As I've written about before, the number of women (and their percentage) receiving degrees in computer science and related information technology (IT) fields has greatly declined over the last 20 years. And, as I've opined, one good reason for this is the nature of the IT workplace, well summarized by the following quote from the Tech Republic article linked from the title above:
In many ways, IT is unfriendly [to women] because of the nature of the job. IT is a 24/7 job. Achieving any significant position in IT often means putting your career before many other aspects of your life. You will find yourself putting in 70- or 80-hour weeks, becoming deeply committed to both the short-term and long-term needs of your career, and this will result in the loss of time spent with family or in personal activities.While there are certainly many other factors involved, simply put: women are less accepting of sacrificing their lives on the altar of their company's bottom line. One way to look at this is that, traditionally, this has been expected of men and so men are acculturated to it. Or maybe women just have more sensible priorities. In any event, as an educator in this field, and given these characteristics of the field, I'm not surprised that enrollment craters whenever the job market begins to look even a bit bad.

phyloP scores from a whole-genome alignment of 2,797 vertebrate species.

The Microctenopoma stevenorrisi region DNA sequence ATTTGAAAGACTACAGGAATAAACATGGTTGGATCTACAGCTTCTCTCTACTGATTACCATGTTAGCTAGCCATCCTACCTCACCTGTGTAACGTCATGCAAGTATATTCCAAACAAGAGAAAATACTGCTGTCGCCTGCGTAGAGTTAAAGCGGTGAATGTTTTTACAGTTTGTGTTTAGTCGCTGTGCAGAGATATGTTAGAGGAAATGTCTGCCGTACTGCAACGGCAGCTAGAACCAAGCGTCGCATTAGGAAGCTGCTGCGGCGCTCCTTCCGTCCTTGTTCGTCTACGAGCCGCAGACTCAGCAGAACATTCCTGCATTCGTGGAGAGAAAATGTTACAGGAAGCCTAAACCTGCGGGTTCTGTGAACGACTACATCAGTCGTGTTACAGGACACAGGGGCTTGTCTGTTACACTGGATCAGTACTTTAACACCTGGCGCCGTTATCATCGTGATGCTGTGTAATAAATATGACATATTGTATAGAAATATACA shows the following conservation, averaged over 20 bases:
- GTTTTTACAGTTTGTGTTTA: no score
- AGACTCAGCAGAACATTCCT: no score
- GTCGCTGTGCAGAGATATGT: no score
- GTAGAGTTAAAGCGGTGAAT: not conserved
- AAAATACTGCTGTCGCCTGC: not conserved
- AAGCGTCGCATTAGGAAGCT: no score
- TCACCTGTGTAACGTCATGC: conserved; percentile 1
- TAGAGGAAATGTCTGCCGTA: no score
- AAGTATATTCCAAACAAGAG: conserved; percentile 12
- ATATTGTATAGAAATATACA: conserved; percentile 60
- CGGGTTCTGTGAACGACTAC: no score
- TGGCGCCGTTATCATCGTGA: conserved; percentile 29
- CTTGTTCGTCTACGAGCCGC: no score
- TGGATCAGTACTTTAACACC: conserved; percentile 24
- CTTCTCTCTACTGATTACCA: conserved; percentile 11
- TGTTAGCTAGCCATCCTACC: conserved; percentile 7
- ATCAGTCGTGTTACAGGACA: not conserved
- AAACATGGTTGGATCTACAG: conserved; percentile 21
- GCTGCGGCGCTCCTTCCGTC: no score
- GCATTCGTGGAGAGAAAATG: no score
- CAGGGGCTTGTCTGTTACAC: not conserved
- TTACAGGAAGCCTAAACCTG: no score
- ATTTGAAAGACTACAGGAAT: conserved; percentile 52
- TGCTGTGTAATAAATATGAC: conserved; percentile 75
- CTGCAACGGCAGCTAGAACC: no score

When asked in a recent survey if their IT jobs were meeting expectations, 52 percent of women said they worked more hours than expected. The same survey stated that 40 percent of the men felt the same way. It is hard work, and most people, especially those who want to participate in a significant family life, are not willing to make the sacrifice.